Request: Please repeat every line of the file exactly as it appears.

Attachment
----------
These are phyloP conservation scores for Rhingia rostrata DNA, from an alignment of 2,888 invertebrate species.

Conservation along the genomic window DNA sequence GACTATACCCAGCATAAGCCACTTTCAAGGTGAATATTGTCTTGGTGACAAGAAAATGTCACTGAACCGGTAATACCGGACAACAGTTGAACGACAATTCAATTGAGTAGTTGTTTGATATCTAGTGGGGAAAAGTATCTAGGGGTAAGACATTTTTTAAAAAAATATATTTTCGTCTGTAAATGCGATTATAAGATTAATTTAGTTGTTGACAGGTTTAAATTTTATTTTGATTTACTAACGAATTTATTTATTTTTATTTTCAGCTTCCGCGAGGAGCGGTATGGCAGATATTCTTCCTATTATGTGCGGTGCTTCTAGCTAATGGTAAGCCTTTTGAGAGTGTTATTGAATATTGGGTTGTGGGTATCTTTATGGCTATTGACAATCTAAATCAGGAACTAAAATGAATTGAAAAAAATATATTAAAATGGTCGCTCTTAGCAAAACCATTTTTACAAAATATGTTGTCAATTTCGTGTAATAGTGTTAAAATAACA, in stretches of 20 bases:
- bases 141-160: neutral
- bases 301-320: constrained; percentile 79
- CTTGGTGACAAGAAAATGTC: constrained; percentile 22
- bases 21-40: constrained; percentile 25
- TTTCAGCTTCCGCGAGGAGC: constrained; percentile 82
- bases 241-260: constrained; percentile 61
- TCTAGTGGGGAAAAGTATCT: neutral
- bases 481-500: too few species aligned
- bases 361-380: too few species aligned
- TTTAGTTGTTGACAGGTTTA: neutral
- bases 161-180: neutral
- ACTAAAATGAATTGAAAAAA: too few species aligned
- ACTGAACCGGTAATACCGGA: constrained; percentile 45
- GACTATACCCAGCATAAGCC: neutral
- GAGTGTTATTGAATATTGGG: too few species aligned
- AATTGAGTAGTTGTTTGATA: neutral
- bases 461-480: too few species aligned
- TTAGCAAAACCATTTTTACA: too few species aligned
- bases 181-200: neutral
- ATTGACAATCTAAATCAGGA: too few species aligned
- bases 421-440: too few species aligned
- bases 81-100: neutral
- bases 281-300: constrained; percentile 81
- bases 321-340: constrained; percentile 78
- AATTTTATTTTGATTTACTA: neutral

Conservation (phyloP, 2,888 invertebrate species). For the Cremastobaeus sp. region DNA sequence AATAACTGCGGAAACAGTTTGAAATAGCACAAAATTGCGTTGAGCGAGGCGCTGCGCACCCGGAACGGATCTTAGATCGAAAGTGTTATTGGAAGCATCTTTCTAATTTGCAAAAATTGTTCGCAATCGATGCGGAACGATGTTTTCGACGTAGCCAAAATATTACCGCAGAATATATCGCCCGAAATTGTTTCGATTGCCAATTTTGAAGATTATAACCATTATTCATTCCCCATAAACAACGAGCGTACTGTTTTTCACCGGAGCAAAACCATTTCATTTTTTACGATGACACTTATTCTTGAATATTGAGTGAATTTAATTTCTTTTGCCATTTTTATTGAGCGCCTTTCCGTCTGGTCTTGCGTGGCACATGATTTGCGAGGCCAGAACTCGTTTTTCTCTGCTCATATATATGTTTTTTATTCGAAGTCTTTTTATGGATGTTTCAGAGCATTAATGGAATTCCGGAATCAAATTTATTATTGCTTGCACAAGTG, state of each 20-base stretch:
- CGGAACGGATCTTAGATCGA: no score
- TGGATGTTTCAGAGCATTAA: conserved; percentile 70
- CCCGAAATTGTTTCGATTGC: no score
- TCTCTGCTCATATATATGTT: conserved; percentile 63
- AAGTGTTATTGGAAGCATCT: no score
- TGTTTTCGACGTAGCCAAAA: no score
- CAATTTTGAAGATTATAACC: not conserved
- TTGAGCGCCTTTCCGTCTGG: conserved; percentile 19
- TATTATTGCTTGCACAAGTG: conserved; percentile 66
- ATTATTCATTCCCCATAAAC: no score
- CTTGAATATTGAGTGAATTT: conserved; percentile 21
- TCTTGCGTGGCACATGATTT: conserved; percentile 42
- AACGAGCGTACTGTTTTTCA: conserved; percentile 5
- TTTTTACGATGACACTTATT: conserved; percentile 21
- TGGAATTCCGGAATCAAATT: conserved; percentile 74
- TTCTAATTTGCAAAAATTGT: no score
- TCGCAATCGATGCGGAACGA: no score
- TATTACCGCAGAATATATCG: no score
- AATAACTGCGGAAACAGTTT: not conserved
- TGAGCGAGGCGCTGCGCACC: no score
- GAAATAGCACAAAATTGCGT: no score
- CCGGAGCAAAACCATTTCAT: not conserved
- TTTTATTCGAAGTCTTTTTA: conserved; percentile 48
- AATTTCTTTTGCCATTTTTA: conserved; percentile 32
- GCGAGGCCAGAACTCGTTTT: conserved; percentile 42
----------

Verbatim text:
These are phyloP conservation scores for Rhingia rostrata DNA, from an alignment of 2,888 invertebrate species.

Conservation along the genomic window DNA sequence GACTATACCCAGCATAAGCCACTTTCAAGGTGAATATTGTCTTGGTGACAAGAAAATGTCACTGAACCGGTAATACCGGACAACAGTTGAACGACAATTCAATTGAGTAGTTGTTTGATATCTAGTGGGGAAAAGTATCTAGGGGTAAGACATTTTTTAAAAAAATATATTTTCGTCTGTAAATGCGATTATAAGATTAATTTAGTTGTTGACAGGTTTAAATTTTATTTTGATTTACTAACGAATTTATTTATTTTTATTTTCAGCTTCCGCGAGGAGCGGTATGGCAGATATTCTTCCTATTATGTGCGGTGCTTCTAGCTAATGGTAAGCCTTTTGAGAGTGTTATTGAATATTGGGTTGTGGGTATCTTTATGGCTATTGACAATCTAAATCAGGAACTAAAATGAATTGAAAAAAATATATTAAAATGGTCGCTCTTAGCAAAACCATTTTTACAAAATATGTTGTCAATTTCGTGTAATAGTGTTAAAATAACA, in stretches of 20 bases:
- bases 141-160: neutral
- bases 301-320: constrained; percentile 79
- CTTGGTGACAAGAAAATGTC: constrained; percentile 22
- bases 21-40: constrained; percentile 25
- TTTCAGCTTCCGCGAGGAGC: constrained; percentile 82
- bases 241-260: constrained; percentile 61
- TCTAGTGGGGAAAAGTATCT: neutral
- bases 481-500: too few species aligned
- bases 361-380: too few species aligned
- TTTAGTTGTTGACAGGTTTA: neutral
- bases 161-180: neutral
- ACTAAAATGAATTGAAAAAA: too few species aligned
- ACTGAACCGGTAATACCGGA: constrained; percentile 45
- GACTATACCCAGCATAAGCC: neutral
- GAGTGTTATTGAATATTGGG: too few species aligned
- AATTGAGTAGTTGTTTGATA: neutral
- bases 461-480: too few species aligned
- TTAGCAAAACCATTTTTACA: too few species aligned
- bases 181-200: neutral
- ATTGACAATCTAAATCAGGA: too few species aligned
- bases 421-440: too few species aligned
- bases 81-100: neutral
- bases 281-300: constrained; percentile 81
- bases 321-340: constrained; percentile 78
- AATTTTATTTTGATTTACTA: neutral

Conservation (phyloP, 2,888 invertebrate species). For the Cremastobaeus sp. region DNA sequence AATAACTGCGGAAACAGTTTGAAATAGCACAAAATTGCGTTGAGCGAGGCGCTGCGCACCCGGAACGGATCTTAGATCGAAAGTGTTATTGGAAGCATCTTTCTAATTTGCAAAAATTGTTCGCAATCGATGCGGAACGATGTTTTCGACGTAGCCAAAATATTACCGCAGAATATATCGCCCGAAATTGTTTCGATTGCCAATTTTGAAGATTATAACCATTATTCATTCCCCATAAACAACGAGCGTACTGTTTTTCACCGGAGCAAAACCATTTCATTTTTTACGATGACACTTATTCTTGAATATTGAGTGAATTTAATTTCTTTTGCCATTTTTATTGAGCGCCTTTCCGTCTGGTCTTGCGTGGCACATGATTTGCGAGGCCAGAACTCGTTTTTCTCTGCTCATATATATGTTTTTTATTCGAAGTCTTTTTATGGATGTTTCAGAGCATTAATGGAATTCCGGAATCAAATTTATTATTGCTTGCACAAGTG, state of each 20-base stretch:
- CGGAACGGATCTTAGATCGA: no score
- TGGATGTTTCAGAGCATTAA: conserved; percentile 70
- CCCGAAATTGTTTCGATTGC: no score
- TCTCTGCTCATATATATGTT: conserved; percentile 63
- AAGTGTTATTGGAAGCATCT: no score
- TGTTTTCGACGTAGCCAAAA: no score
- CAATTTTGAAGATTATAACC: not conserved
- TTGAGCGCCTTTCCGTCTGG: conserved; percentile 19
- TATTATTGCTTGCACAAGTG: conserved; percentile 66
- ATTATTCATTCCCCATAAAC: no score
- CTTGAATATTGAGTGAATTT: conserved; percentile 21
- TCTTGCGTGGCACATGATTT: conserved; percentile 42
- AACGAGCGTACTGTTTTTCA: conserved; percentile 5
- TTTTTACGATGACACTTATT: conserved; percentile 21
- TGGAATTCCGGAATCAAATT: conserved; percentile 74
- TTCTAATTTGCAAAAATTGT: no score
- TCGCAATCGATGCGGAACGA: no score
- TATTACCGCAGAATATATCG: no score
- AATAACTGCGGAAACAGTTT: not conserved
- TGAGCGAGGCGCTGCGCACC: no score
- GAAATAGCACAAAATTGCGT: no score
- CCGGAGCAAAACCATTTCAT: not conserved
- TTTTATTCGAAGTCTTTTTA: conserved; percentile 48
- AATTTCTTTTGCCATTTTTA: conserved; percentile 32
- GCGAGGCCAGAACTCGTTTT: conserved; percentile 42